In its annual trade finance survey for 2016, the International Chamber of Commerce identified several areas of concern related to the state of the industry. Specifically, small-to-medium sized businesses (SMBs) have a particularly difficult time finding capital for growth, as do organizations in certain geographic locations, like Africa. As noted in the survey, there was a 9% decline in the number of banks reporting an increase in trade finance activity for 2016, suggesting a slowing of trade finance at a time when the opposite is needed. Furthermore, smaller businesses were nearly twice as likely to get rejected for trade finance (58%) as were their large company counterparts (33%). As we look ahead to 2017, what lessons can we apply?

  • Allowing smaller enterprises to release capital trapped in their supply chain is key. Mid-market companies with revenues ranging from $50M to $1B, which includes many family-owned and private enterprises, often have difficulty accessing capital due to not being large enough to have an established track record, yet are too large for traditional small business loans. In many ways it is these companies really feeling the squeeze, as it’s often harder for them to obtain trade finance than those who are either larger or smaller, yet they are critical to growing the overall economy and the local communities where they’re based. TradeRocket’s primary mission is to help companies who find themselves in this position.

  • Increasingly, CFOs are being asked to grapple with technology and change management, demands to further reduce overhead, and strengthening their company’s capital position. These pressures, coupled with balancing day-to-day priorities related to managing teams, has made the position tougher than ever. TradeRocket’s working capital marketplace aims to help CFOs unlock their supply chain, while the platform can also bring much needed digitization to the finance function with features like AP automation and electronic invoicing. With everything in the cloud, all of this can be accomplished with minimal client-side IT support required.

  • Much of the first wave of financial technology, or “fintech”, really grew up in consumer-side finance after the financial crisis of 2008, as evidenced by the rapid growth of peer-to-peer entities such as Lending Club and Prosper in that time period. Commercial finance is the next frontier, leveraging technology to solve working capital problems, without being defined by the technology itself, or getting dragged into resource-crippling projects that have become the hallmark of many ERP implementations. Furthermore, newer technologies like blockchain can and should be exploited to further areas such as trade finance, again expanding its reach and scale to more and more companies that desperately need it.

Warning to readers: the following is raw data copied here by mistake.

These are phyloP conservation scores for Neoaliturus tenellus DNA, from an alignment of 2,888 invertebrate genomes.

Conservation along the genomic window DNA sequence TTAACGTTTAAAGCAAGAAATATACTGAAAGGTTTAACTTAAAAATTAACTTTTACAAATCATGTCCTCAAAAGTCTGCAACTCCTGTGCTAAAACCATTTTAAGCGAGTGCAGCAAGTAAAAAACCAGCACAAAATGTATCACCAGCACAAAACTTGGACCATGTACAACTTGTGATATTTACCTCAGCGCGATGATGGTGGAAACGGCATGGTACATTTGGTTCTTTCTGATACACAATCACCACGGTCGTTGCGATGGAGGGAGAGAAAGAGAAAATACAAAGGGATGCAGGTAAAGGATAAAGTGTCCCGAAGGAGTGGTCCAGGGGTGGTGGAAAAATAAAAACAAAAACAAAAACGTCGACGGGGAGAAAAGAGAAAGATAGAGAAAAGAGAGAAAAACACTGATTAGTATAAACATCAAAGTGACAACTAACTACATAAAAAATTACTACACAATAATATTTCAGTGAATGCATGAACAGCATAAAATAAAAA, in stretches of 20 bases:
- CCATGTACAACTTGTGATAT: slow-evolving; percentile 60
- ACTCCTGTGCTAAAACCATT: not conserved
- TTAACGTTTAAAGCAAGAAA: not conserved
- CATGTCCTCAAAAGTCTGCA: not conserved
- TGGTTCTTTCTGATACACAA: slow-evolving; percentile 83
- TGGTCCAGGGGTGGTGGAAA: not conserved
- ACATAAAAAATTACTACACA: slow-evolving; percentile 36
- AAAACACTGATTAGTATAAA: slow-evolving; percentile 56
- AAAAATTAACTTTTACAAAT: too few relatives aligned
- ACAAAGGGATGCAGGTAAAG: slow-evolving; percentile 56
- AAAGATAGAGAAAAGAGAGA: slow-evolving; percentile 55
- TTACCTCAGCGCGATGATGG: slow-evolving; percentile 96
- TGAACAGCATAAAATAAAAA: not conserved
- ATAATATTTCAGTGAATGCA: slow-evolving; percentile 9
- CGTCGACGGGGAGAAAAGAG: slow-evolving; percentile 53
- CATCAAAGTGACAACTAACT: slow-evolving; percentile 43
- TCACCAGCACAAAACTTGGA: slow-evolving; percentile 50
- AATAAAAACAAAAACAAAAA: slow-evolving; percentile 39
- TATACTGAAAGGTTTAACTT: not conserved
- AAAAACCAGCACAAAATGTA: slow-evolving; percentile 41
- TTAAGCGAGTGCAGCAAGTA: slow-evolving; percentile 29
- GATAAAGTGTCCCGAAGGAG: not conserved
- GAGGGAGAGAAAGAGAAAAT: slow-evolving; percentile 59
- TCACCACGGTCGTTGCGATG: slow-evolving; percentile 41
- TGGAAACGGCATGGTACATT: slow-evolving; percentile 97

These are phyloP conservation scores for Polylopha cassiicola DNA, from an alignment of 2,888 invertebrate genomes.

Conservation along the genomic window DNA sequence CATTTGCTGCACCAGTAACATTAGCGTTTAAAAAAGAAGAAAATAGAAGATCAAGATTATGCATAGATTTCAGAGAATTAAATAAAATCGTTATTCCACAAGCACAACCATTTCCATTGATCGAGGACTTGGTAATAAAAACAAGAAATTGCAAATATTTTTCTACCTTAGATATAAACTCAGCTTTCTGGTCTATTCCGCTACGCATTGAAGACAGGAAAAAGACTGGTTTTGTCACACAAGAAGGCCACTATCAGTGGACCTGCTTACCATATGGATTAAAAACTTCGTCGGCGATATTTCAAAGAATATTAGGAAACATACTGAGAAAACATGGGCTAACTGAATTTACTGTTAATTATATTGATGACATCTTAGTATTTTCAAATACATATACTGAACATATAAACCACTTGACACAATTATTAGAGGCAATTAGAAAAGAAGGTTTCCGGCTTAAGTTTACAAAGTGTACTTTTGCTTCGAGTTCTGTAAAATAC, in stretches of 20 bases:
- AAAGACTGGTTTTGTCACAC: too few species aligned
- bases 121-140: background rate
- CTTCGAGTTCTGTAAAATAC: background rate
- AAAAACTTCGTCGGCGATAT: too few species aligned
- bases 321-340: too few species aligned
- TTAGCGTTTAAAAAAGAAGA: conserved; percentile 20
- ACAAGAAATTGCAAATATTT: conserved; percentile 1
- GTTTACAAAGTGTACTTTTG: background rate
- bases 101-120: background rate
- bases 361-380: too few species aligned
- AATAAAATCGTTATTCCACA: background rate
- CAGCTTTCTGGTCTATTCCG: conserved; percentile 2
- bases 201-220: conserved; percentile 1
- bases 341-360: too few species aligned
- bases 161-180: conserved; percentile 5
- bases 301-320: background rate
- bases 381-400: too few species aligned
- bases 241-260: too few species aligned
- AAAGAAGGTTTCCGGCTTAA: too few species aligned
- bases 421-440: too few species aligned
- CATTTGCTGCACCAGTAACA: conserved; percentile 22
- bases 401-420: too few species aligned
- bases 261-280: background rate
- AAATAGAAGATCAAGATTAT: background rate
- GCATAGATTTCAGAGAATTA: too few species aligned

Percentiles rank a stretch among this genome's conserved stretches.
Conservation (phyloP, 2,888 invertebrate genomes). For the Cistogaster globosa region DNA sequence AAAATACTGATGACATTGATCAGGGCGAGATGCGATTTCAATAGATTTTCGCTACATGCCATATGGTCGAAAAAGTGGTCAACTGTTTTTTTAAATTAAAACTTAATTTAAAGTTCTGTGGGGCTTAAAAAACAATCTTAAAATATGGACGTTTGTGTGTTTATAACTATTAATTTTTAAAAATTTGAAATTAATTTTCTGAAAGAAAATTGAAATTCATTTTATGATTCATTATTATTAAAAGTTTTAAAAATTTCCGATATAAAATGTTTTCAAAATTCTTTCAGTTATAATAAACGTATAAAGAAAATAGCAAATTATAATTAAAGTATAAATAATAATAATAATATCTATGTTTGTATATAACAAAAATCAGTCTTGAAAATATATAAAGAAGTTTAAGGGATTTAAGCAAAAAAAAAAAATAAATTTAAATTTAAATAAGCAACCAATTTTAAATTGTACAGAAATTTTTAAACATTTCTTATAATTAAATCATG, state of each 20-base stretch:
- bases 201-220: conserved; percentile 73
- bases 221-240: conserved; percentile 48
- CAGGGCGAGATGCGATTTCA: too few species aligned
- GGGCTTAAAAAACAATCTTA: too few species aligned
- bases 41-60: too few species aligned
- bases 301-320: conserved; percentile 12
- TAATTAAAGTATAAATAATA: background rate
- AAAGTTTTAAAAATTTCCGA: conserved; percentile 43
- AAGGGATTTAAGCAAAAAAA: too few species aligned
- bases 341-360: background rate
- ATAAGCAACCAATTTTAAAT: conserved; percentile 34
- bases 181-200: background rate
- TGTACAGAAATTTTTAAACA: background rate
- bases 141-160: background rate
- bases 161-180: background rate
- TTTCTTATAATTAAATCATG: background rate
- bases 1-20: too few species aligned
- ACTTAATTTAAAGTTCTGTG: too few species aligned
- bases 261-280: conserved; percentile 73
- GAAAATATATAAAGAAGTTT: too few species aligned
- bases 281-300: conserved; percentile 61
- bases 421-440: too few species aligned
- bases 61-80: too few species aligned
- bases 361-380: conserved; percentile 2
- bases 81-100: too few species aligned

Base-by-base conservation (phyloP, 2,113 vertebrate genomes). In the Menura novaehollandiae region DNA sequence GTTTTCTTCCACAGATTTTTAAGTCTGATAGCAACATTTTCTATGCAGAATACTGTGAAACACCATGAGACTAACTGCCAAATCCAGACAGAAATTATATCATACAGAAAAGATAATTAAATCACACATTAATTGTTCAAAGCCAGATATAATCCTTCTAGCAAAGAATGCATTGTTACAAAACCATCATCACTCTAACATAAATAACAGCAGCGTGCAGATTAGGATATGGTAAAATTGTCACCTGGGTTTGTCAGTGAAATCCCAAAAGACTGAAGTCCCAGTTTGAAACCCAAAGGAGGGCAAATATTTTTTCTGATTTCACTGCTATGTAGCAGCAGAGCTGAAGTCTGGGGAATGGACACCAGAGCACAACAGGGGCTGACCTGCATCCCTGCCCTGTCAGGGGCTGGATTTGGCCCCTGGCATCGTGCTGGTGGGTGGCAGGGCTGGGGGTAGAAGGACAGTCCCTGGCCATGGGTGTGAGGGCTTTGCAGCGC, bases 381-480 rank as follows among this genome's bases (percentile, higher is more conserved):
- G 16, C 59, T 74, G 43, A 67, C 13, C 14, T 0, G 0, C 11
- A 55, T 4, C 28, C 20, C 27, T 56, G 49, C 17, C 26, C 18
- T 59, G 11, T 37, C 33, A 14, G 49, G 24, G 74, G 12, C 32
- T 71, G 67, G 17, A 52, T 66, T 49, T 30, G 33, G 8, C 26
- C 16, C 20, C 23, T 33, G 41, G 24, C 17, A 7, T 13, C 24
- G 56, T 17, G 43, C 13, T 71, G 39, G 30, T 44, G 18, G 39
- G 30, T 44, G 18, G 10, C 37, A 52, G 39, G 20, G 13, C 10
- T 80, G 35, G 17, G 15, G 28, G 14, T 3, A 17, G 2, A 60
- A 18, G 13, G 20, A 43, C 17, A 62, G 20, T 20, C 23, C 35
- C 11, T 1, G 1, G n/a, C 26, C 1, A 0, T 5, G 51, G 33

Regardless of how each of the above plays out in 2017, now is an exciting time for trade finance. We look forward to addressing the many challenges head-on, and continuing to help companies critical to a global economy leverage technology to meet changing market conditions and growth demands. We hope you’ll come along for the ride.

How Automation is Changing the Face of Accounts Payable

Do you know how much it is costing you to process a supplier invoice?  Would you like for that process to be less complex?  I have the opportunity to speak to a lot of CFOs, Controllers and AP Managers. In these conversations there is a common theme: they are aware that their manual or semi-manual process is cumbersome, but they are not aware of how much it is costing them. Imagine, there’s the overwhelming piles of paper on top of the desks, the never-ending calls from suppliers asking when they’re getting paid, the slow review of invoices, etc. It seems impossible to run an efficient accounts payable department with all of these hurdles.  However, it does not have to be that way. There are tools that can streamline these processes, and bring cost savings to boot.  A solid AP automation program includes electronic invoicing, invoice matching, workflows, invoice and PO dashboards. All of these are designed to improve efficiencies, particularly in companies that process more than 3,000 invoices per month.

But don't just take my word for it. Experts like PayStream Advisors, Aberdeen Associates and others have estimated the cost to process an invoice manually falls between $10-20. Studies by AFP and Bank of America have estimated a cost of $3 per paper check issued, further highlighting the need for automation. Additionally, when speaking of time to approve, Aberdeen Group considers "best in class" AP performance to be an average of 4.1 days to process an invoice from receipt through approval for payment, with the bottom 30% taking more than four times that long. Aside from hard costs and inefficiencies, what else is driving CFOs and Controllers on the need for AP improvement?

1) Lack of visibility into invoices and AP documents. It can be frustrating to field calls from suppliers looking to get paid, and not being able to access their situation quickly.